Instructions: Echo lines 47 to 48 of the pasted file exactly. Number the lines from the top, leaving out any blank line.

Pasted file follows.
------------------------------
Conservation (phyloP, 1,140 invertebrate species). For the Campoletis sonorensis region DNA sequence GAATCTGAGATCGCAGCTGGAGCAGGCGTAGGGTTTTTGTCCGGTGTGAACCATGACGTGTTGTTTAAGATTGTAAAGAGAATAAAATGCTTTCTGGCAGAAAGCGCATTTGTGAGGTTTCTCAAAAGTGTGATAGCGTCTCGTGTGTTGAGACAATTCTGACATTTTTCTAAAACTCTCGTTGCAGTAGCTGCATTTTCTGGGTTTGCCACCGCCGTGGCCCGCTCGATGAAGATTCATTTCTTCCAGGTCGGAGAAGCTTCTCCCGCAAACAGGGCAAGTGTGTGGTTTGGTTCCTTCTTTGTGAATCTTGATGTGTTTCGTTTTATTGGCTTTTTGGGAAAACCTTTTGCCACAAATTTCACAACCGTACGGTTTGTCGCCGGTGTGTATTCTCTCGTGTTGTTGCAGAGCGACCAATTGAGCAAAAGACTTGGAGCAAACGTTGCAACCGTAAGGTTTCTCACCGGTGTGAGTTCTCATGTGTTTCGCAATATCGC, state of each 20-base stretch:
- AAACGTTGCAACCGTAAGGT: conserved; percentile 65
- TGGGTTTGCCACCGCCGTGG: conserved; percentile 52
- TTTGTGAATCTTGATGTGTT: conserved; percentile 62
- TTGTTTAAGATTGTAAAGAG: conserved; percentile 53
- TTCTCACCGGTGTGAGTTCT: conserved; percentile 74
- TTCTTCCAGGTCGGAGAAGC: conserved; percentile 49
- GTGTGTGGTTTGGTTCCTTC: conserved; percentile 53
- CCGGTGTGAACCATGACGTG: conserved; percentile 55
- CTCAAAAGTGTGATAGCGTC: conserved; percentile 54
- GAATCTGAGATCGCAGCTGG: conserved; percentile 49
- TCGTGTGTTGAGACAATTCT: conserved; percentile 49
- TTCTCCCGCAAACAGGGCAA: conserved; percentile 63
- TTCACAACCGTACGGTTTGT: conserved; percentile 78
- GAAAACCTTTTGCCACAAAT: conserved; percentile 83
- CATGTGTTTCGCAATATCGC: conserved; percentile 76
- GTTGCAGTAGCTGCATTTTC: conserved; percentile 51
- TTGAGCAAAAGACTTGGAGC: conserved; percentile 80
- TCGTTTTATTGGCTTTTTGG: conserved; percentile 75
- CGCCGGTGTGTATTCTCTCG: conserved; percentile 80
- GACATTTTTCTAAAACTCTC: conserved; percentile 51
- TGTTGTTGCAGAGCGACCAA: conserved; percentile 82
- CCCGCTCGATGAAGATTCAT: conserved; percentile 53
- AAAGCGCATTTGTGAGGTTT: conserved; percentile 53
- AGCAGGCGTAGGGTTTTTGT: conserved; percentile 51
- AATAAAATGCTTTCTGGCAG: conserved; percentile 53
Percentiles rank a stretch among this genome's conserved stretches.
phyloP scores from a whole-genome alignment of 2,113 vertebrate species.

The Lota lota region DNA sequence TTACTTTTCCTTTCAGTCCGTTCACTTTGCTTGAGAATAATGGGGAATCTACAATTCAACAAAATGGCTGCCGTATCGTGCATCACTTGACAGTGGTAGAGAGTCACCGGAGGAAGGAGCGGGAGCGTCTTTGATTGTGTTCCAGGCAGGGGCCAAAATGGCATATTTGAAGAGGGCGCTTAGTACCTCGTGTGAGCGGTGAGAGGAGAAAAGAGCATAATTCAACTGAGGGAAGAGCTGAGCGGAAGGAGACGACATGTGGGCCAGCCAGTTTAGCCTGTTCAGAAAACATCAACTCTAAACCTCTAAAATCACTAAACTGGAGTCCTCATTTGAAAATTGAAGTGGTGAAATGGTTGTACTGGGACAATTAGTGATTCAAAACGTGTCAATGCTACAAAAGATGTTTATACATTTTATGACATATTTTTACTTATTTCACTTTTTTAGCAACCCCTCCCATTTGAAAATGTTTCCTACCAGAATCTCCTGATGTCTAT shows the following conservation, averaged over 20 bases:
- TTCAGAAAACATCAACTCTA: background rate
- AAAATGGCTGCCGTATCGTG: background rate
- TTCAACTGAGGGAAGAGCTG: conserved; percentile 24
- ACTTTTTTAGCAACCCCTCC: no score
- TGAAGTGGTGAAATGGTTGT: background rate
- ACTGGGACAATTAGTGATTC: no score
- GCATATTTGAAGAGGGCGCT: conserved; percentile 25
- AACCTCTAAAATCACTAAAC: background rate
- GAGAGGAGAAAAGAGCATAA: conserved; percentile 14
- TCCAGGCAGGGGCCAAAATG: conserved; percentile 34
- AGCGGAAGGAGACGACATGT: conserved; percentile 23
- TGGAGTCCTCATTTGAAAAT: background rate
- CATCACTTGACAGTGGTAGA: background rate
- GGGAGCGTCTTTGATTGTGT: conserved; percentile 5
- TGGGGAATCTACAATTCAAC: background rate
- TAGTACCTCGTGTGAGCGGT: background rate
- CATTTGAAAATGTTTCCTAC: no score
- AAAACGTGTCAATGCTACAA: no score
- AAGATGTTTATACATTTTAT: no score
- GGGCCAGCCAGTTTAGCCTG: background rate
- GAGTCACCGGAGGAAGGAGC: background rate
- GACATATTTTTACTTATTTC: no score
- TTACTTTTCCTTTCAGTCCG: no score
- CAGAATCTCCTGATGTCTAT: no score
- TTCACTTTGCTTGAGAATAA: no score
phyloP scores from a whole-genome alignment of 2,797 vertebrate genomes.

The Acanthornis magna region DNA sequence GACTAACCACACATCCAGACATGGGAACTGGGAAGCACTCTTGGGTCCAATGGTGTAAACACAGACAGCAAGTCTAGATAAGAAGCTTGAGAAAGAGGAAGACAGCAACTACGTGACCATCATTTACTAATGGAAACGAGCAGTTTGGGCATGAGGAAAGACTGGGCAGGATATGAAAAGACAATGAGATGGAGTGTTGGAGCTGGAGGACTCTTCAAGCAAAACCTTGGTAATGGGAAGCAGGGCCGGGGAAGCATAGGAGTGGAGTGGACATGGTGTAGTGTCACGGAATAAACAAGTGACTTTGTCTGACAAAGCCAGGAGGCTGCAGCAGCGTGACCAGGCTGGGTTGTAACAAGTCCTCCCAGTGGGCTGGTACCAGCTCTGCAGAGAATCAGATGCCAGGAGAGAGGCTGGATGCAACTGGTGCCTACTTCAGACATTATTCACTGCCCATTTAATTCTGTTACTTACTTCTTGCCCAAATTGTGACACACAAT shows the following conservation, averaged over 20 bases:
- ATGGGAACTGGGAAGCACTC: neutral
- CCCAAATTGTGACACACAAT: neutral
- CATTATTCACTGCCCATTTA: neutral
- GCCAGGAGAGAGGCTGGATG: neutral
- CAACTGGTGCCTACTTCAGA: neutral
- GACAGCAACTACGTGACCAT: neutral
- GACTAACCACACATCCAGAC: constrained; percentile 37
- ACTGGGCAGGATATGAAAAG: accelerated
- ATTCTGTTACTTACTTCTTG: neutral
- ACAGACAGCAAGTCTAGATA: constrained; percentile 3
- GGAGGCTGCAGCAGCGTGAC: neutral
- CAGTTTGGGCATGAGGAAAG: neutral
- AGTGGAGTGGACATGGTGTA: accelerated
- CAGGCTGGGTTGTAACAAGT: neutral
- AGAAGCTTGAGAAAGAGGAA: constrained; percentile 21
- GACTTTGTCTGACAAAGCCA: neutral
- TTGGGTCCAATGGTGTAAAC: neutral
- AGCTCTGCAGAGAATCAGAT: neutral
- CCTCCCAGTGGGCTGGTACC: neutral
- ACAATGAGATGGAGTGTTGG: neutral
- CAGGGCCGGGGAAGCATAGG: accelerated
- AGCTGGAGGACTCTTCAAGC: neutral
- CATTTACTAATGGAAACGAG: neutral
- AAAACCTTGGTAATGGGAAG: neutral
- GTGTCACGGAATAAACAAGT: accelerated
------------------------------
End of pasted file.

- AAAACGTGTCAATGCTACAA: no score
- AAGATGTTTATACATTTTAT: no score